Question Is my notebook going to die soon?

countrystrong

Honorable
Aug 21, 2014
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It's an ASUS N750JK (i7 4700HQ CPU, 16 GB RAM, graphic cards HD 4600 + GeForce GTX850M, Windows 10 on a 840EVO 250GB SSD). It always had some problems -the original motherboard had to be replaced by ASUS when it was in guarantee- but recently it had some more issues that I described in a couple of separate threads, as apparently they were not related to each other. But now I wonder if those issues are just all signs that my notebook is going to die soon!
  1. there was an electric short when I connected headphones. That caused the notebook to shut down and I had to remove the battery and put it back in order to boot again.
  2. CPU temperatures easily run high in the nineties (Celsius) for no apparent reason. Cooling remedies don't seem to be effective so far. High temps might explain some other random shutdowns and, in the long run, stress the notebook hardware. BTW, according to Samsung Magician the SSD's gets a bit too warm too. The temperature is now around 50 Celsius, which Magician describes as "High".
  3. The notebook's data HDD, a 750GB Hitachi TravelStar 7K1000 , suddenly crashed a few days after issue #1. The problem started just after I turned on Bitlocker encryption, but I don't know if it was caused by Bitlocker in the first place OR something broke down at hardware level, perhaps the hard disk controller? The disk went from apparently A-OK to data catastrophe, lost partitions, bad blocks everywhere.
What do you make of all this? Can I still use this notebook with important data and possibly invest some money on it (it needs a new HDD) or should I leave it for, say, playing Tetris? (just joking!).
BTW, this notebook is not going to support Windows 11 but it could still live with 10 or Linux.

Any advice is welcome!

For further details, see my previous threads about the specific issues...

 
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the notebook itself cannot die. only single components which can all be individually replaced.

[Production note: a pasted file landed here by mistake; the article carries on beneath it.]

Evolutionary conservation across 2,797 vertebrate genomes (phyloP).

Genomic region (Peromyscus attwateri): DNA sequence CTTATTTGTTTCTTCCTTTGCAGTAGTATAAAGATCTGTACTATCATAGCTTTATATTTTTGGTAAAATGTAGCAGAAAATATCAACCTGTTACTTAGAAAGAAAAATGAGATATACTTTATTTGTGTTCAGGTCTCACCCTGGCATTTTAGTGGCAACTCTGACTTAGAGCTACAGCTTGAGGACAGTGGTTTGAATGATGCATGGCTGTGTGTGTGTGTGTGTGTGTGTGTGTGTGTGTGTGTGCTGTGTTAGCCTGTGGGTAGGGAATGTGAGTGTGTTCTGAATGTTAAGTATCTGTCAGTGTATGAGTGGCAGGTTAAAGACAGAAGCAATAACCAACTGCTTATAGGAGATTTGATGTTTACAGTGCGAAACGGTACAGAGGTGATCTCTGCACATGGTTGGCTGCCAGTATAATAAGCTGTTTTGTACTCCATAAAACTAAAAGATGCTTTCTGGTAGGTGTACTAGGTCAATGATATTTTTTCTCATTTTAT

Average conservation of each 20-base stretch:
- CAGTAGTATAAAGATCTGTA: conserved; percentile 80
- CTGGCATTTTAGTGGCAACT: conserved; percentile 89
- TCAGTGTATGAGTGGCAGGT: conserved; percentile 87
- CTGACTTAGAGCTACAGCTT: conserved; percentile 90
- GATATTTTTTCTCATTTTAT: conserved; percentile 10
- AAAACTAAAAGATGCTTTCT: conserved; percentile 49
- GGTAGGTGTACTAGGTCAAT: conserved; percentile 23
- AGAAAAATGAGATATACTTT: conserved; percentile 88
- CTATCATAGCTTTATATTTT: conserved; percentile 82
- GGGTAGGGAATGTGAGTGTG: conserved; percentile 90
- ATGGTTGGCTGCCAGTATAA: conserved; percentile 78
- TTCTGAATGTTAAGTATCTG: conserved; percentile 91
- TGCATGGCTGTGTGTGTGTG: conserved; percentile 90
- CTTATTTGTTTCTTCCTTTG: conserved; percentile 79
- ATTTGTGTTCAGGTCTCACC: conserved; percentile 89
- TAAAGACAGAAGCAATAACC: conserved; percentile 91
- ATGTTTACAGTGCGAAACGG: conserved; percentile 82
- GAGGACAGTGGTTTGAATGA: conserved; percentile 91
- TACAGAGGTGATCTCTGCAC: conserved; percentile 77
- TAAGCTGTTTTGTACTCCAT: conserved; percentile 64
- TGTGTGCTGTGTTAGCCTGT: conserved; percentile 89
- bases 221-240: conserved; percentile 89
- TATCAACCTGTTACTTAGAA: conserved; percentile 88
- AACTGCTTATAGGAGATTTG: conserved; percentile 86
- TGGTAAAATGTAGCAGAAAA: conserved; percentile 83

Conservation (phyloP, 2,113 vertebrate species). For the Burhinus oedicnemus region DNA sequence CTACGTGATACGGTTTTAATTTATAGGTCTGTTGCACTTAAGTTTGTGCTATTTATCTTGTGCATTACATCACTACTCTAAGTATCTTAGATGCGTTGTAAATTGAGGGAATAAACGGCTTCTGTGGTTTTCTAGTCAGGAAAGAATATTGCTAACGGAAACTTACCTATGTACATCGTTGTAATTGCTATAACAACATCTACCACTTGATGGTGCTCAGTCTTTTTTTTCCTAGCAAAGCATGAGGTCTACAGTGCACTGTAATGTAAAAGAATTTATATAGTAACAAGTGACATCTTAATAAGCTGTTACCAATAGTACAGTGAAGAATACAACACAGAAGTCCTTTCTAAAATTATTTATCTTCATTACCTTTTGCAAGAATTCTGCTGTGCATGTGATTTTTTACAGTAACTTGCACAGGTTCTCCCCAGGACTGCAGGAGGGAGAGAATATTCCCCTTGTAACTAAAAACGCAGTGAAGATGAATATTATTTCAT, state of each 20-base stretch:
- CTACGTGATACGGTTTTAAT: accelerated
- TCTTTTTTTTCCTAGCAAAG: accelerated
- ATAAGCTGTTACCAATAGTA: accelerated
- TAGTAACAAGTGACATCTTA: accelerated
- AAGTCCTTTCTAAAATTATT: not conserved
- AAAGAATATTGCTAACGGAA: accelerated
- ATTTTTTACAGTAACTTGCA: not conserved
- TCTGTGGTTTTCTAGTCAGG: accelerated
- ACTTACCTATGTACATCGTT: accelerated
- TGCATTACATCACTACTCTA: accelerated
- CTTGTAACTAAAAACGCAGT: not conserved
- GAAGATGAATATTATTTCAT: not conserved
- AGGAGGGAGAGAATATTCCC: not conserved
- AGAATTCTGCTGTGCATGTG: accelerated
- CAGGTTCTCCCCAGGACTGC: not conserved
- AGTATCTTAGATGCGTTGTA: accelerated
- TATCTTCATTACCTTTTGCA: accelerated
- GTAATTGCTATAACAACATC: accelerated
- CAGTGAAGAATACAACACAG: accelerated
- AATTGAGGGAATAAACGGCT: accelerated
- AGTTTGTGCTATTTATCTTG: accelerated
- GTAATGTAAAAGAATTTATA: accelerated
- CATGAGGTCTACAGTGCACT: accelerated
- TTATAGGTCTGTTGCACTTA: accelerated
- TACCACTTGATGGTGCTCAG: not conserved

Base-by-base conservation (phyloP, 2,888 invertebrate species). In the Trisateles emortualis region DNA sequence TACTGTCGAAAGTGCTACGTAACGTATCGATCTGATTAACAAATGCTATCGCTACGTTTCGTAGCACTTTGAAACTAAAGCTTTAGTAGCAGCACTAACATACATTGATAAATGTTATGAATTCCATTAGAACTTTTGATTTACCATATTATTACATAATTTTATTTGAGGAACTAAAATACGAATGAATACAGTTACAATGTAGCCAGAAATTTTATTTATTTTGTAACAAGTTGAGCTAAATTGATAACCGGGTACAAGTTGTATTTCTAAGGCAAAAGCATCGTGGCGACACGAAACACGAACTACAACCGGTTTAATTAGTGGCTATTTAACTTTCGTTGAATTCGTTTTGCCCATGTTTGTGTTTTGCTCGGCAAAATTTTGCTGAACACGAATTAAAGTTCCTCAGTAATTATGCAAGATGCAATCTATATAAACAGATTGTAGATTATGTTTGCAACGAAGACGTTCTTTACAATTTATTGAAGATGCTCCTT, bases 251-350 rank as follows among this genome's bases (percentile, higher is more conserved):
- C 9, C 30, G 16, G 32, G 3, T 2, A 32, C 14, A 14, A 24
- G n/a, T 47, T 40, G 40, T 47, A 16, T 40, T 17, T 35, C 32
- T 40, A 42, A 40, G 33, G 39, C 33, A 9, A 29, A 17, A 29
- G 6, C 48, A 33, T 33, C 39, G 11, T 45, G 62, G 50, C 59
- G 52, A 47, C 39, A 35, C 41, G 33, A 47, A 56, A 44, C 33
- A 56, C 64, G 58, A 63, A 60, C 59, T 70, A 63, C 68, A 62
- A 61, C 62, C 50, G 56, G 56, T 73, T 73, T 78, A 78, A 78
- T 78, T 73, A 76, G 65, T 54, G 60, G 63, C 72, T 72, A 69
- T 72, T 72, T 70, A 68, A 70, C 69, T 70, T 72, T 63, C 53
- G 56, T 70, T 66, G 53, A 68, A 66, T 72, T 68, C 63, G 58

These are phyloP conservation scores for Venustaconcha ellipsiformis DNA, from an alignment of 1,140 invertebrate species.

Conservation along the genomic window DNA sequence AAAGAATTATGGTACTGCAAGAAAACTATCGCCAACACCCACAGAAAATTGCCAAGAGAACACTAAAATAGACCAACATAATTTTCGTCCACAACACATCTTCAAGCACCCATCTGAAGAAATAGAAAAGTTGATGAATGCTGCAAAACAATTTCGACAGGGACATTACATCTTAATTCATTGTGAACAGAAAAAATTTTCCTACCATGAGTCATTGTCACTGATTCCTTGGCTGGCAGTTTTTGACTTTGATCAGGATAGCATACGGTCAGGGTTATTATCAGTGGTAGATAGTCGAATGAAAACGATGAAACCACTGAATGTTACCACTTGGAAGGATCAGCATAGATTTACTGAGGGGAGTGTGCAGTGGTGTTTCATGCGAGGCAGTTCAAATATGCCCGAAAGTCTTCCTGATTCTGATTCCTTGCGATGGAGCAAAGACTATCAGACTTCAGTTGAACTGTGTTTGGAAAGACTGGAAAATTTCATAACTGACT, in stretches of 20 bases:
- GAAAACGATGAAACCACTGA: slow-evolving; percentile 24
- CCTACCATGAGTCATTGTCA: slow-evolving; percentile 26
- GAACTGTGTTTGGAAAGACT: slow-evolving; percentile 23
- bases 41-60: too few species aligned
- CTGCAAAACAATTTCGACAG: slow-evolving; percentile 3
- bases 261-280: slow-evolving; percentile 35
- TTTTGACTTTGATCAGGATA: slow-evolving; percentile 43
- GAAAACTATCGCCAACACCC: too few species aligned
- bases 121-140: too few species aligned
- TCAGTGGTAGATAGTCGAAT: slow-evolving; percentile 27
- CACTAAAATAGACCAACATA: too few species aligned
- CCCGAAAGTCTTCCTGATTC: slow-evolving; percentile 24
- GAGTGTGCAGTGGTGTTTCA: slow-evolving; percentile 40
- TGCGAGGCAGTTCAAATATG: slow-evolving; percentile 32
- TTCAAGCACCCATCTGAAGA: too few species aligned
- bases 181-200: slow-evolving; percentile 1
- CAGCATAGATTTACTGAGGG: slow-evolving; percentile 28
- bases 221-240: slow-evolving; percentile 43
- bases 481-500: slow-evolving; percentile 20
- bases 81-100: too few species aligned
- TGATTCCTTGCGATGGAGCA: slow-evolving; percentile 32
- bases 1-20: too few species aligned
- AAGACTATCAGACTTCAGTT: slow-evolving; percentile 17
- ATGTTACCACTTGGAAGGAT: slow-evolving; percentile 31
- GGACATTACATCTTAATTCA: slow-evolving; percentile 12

whether it's worth it to continue to invest money into it is up to the individual user.
personally, i would donate it or maybe just keep it around for emergency backup use if nothing newer is available.

whether it's motherboard may die again, it's power supply may be failing, or if other single components may also be nearing the end of their lifespan is nearly impossible to predict.

but that thing is using very outdated hardware so looking into upgrading may be a good idea anyway.
 
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JWNoctis

Upstanding
Jun 9, 2021
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Did any S.M.A.R.T. checker tools say anything about a failing drive? Obviously something went wrong but it's hard to say what. Replace your HDD if it's failing.

Also, get your notebook's heat sink cleaned and repasted. Slim ones like that had poor cooling with few exceptions, whatever material their case is made of. Heat pipe could also fail, though it might be considerably harder to qualify that.
 
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countrystrong

Honorable
Aug 21, 2014
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Thanks guys. Yes, of course a machine never literally “dies”. You could always repair or replace individual components, if it’s worth it. But, what I am actually worried about is losing more data, firstly, and wasting money, secondly, because some other components are likely to fail, either because of age, or overheat (the thing has always been hot like a stove, with CPU nearing TJ temp even when it was freshly pasted), or electric shocks (a short came out of the blue when I just plugged in headphones).
So I guess I am going to follow @JohnBonhamsGhost ‘s advice and keep the thing just for emergencies or experiments, anyway not for anything needing reliability.

@JWNoctis As to the crashed HDD, I did not check S.M.A.R.T. recently but for sure I did not get notifications and there were no warning signs like any data loss. The disk worked nicely and all of a sudden it became a giant bad sector, so to speak. I am just in doubt if it was an epic failure at hardware level (PCB?) or a minor issue that became a big one because of the interference with Bitlocker during encryption.
 
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hang-the-9

Titan
Moderator
Static electricity through the ports can cause the system to crash, that is normal.

Higher temps in older systems is also normal, have you tried new thermal paste and make sure it's all clean inside?

Drive crashing is also normal, and actually is to be expected and planned for with backups.

Nothing particularly off with the system past normal computer hardware things happening with it.
 
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